The 5 Worst Food and Drinks for Bladder Health
Did you know that 40 percent of women experience overactive bladders? “Take 5 women in a room and 2 of them are affected,” says Rupa Kitchens, MD, urologist at Urology Centers of Alabama. “And about 25 percent of men,” she adds. In total, about 33 million adults in the U.S. suffer from an overactive bladder.
Here’s the thing: an overactive bladder impacts more than just how many times you’re running off to the restroom. “It affects everything,” says Kitchens. From work productivity (how can you sit at your desk and get through a task if you’re constantly getting up to go to the bathroom?) to sexual health.
In one study, women with overactive bladders reported it hindered function, frequency, and satisfaction in the bedroom—a triple whammy. And that can take a toll on a romantic relationship. There’s a mental health component, too. “It predisposes people to depression because if someone is constantly wet, they don’t want to leave the house. So people stay home and avoid activities, they stick to the same routines like the grocery store because they know where the bathroom is,” says Kitchens. “In my opinion, the only thing worse is stool leakage.”
Turns out, some of your favorite guilty pleasures could be exacerbating the issue. In other words, what you eat and drink impacts your bladder in more ways than just filling it up. And, in fact, your habits now can impact your incontinence—or lack thereof—later in life.
Here, the five food and drinks to avoid if you have an overactive bladder.
This includes lemonade; orange, grapefruit, and pineapple juices; and citrus fruits such as lemons and limes. The acid in them can irritate your urinary tract lining, including your bladder. For some people, tomatoes (which are acidic) can also be problematic. The good news? You don’t have to eliminate citrus altogether. It’s about moderation—Kitchens says a glass of lemonade once a month is fine.
Coffee is a common offender because it can full of caffeine (and we Americans love our coffee). Not only will coffee make you pee more often (it’s a diuretic), but caffeine also may have an “excitatory effect” on the smooth muscle that lines your bladder. Don’t drink coffee? Be mindful of the caffeine in tea, sodas, chocolate, and energy drinks.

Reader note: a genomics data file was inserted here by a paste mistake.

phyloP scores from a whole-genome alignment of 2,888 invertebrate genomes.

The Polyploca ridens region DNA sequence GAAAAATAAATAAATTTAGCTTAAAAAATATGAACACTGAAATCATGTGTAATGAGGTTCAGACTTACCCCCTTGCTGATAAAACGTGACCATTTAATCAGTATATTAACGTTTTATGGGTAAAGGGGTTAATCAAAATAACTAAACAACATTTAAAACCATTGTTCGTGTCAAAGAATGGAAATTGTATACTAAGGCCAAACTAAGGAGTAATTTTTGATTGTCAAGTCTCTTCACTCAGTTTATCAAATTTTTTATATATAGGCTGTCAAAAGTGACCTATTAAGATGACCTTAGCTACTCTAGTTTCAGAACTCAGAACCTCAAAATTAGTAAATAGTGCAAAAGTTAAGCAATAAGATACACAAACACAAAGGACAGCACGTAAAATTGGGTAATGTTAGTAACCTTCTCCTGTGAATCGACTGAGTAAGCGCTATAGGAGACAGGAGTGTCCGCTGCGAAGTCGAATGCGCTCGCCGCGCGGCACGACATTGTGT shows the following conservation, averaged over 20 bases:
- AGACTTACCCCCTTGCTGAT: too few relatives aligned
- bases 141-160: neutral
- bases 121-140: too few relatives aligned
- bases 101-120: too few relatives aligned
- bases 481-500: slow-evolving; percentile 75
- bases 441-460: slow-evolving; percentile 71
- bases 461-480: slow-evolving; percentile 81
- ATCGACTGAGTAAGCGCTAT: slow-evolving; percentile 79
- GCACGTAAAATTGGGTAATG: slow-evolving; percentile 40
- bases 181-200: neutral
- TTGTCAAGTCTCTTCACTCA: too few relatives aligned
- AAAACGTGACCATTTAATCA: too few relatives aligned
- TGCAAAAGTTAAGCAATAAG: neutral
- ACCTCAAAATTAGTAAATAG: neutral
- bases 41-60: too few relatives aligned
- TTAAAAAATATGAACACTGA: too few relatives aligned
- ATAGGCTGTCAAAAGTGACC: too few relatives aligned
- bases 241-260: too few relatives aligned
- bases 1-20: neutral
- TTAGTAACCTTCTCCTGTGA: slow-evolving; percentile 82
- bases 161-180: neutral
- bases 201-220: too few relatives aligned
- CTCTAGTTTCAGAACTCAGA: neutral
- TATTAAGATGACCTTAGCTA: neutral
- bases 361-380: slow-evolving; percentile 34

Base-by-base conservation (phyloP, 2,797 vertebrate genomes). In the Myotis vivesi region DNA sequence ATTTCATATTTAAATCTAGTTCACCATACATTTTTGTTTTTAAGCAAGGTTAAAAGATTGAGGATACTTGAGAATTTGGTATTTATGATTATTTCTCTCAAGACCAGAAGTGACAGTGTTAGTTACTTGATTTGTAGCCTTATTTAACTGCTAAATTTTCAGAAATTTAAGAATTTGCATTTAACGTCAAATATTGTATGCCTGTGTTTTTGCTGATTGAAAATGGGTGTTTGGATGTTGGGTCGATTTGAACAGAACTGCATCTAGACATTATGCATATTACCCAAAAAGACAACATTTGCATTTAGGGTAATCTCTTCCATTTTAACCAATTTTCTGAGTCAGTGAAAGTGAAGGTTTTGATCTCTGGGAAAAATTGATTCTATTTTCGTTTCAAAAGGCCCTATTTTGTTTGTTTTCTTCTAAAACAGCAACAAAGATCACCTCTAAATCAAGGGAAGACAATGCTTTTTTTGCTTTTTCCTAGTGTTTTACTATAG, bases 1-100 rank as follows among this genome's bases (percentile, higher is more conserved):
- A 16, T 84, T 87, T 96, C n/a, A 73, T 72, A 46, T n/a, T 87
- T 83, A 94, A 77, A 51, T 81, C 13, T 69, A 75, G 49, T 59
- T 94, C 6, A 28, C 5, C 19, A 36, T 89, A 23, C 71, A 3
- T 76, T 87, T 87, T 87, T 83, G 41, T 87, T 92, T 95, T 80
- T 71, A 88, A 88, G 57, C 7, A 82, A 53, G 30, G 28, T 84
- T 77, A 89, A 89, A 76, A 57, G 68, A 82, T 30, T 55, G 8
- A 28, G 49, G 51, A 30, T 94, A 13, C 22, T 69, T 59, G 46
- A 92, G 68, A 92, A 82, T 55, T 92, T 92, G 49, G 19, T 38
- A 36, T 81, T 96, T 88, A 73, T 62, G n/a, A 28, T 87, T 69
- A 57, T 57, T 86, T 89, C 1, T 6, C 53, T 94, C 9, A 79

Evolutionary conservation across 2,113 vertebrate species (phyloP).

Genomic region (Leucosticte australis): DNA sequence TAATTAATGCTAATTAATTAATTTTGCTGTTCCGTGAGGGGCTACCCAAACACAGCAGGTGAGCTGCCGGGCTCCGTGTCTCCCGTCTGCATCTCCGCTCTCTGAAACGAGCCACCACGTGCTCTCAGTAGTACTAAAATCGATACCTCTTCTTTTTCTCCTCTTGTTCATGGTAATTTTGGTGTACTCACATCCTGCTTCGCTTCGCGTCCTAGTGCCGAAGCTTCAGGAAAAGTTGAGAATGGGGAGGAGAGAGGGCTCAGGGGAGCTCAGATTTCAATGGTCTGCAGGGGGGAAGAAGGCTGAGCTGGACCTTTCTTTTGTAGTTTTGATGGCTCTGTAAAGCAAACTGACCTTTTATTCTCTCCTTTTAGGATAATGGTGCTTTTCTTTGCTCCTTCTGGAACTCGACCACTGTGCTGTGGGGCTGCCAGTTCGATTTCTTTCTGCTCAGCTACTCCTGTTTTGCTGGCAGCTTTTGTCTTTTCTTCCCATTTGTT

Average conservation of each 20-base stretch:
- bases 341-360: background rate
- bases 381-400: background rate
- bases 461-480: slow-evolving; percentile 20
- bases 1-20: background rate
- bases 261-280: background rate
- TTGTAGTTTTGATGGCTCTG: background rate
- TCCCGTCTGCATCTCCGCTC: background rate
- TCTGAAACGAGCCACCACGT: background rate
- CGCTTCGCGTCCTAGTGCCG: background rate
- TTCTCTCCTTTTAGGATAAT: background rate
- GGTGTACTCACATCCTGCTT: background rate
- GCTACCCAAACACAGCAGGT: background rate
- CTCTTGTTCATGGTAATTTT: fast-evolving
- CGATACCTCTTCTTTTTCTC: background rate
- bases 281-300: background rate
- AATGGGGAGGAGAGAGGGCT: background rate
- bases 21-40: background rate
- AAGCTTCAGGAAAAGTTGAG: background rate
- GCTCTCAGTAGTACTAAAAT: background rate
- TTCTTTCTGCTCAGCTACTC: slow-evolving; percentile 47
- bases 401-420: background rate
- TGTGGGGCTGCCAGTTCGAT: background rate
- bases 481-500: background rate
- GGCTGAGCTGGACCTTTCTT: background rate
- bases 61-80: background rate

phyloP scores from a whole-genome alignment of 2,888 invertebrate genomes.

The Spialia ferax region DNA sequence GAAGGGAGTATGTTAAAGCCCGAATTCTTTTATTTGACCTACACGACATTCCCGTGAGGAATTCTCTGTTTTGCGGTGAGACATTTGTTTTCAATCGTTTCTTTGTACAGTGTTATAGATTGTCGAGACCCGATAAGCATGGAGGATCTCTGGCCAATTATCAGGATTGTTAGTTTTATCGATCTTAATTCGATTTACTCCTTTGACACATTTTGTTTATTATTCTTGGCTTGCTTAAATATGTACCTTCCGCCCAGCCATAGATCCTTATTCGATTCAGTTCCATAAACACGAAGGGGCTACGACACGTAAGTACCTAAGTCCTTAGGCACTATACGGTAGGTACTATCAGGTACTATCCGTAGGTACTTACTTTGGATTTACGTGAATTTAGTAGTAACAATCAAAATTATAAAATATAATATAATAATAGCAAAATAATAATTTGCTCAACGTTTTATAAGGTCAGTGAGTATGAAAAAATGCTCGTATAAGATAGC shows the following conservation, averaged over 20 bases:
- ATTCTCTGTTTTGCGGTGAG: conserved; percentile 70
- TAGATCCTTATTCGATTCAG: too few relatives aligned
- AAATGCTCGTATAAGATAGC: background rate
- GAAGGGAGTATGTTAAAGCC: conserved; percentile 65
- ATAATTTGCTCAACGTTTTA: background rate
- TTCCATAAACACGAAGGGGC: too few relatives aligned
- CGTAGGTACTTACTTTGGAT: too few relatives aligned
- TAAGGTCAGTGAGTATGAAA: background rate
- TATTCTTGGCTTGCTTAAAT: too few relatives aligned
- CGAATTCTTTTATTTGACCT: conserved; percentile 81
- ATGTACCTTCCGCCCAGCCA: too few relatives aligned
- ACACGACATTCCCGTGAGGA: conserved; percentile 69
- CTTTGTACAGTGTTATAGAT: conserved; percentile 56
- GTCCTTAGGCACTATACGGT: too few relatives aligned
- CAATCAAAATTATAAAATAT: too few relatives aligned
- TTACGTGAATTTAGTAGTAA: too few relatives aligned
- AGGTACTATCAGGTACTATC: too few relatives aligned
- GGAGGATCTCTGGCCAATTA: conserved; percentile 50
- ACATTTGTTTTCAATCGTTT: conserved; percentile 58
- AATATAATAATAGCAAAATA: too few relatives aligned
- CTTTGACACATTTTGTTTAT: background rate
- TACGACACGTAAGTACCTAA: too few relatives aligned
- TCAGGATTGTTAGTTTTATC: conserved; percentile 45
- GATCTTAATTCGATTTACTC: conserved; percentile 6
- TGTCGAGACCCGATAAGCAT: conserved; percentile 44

These are on the no-no list because of both their caffeine and carbonation. Why exactly carbonation is an issue isn’t fully known, but one of the largest published studies that looked at women and urinary incontinence identified drinking carbonated drinks as one of the top three diet and lifestyle factors (obesity and smoking were the other two) associated with the onset of overactive bladder symptoms.
Faux sugars found in “sugar-free” foods and candy, as well as diet sodas, can sometimes bother people, but, according to Kitchens, less so. That said, in one small study Diet Coke and caffeine-free Coke irritated participants more so than classic Coke and plain carbonated water. And then there’s an animal study that suggests artificial sweeteners may cause the smooth muscle that lines your bladder to contract more.
Not only does it make you pee more (just like caffeine, it’s a diuretic), but some doctors advise against drinking too much alcohol as they believe it can irritate the lining of your urinary tract. Though the research is still not conclusive when it comes to nixing alcohol if you have an overactive bladder, the anecdotal evidence (and MD advice) is fairly strong.
The Bottom Line
If you suffer from an overactive bladder, so-called behavior changes are actually the first line of therapy.
And number one, per Kitchens, is finding a substitute for what you gave up. “Don’t go without. Find something you like and substitute it for what you can’t have,” says Kitchens. Look for a flavored water or try coconut water. You can drink decaf tea and coffee in small amounts. Even a non-citrus juice, like apple juice, can be enjoyed in moderation.
If your overactive bladder causes you to leak, kegel exercises can help you control your urgency better. There’s also research that suggests being obese is associated with urinary incontinence, so if you’re overweight or obese, losing weight could be beneficial.
And then there are medications, which are actually fairly common. “Over-the-counter medications are available, but the possibility of them helping is low,” advises Kitchens. “I don’t have a single patient on that alone.” She recommends you see your primary care doctor or urologist to discuss the possibility of a prescription medication.